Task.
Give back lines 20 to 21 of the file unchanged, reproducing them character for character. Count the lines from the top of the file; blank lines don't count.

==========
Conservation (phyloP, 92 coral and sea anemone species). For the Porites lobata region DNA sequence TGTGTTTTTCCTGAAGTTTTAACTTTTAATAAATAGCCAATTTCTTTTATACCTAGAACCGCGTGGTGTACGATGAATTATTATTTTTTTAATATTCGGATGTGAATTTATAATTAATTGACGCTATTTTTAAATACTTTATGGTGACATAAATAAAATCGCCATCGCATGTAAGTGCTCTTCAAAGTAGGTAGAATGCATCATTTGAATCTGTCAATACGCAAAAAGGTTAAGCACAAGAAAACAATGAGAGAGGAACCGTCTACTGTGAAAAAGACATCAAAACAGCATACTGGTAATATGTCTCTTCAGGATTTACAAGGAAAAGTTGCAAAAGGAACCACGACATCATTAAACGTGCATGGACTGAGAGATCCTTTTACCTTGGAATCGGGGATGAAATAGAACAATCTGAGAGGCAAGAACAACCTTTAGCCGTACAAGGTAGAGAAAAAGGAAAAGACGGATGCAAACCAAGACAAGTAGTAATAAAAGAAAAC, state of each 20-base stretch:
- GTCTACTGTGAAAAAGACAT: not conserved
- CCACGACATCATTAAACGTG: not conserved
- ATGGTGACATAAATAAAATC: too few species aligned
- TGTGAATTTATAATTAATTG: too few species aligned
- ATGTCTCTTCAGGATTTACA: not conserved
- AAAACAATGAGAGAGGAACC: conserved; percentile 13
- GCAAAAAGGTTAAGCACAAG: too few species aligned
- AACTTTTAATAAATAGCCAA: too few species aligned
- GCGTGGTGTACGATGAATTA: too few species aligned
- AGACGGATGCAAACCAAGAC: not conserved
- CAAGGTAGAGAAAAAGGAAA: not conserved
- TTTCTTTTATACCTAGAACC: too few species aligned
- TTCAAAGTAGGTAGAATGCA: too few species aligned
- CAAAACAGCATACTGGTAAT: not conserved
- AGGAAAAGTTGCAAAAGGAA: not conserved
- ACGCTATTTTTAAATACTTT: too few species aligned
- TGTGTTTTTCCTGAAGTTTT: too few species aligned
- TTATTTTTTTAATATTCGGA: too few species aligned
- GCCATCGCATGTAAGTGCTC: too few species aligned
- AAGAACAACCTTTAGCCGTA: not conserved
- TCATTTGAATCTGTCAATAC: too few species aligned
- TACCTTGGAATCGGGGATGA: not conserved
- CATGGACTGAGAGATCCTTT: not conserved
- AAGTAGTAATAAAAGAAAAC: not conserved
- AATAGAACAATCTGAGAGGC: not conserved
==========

- GCCATCGCATGTAAGTGCTC: too few species aligned
- AAGAACAACCTTTAGCCGTA: not conserved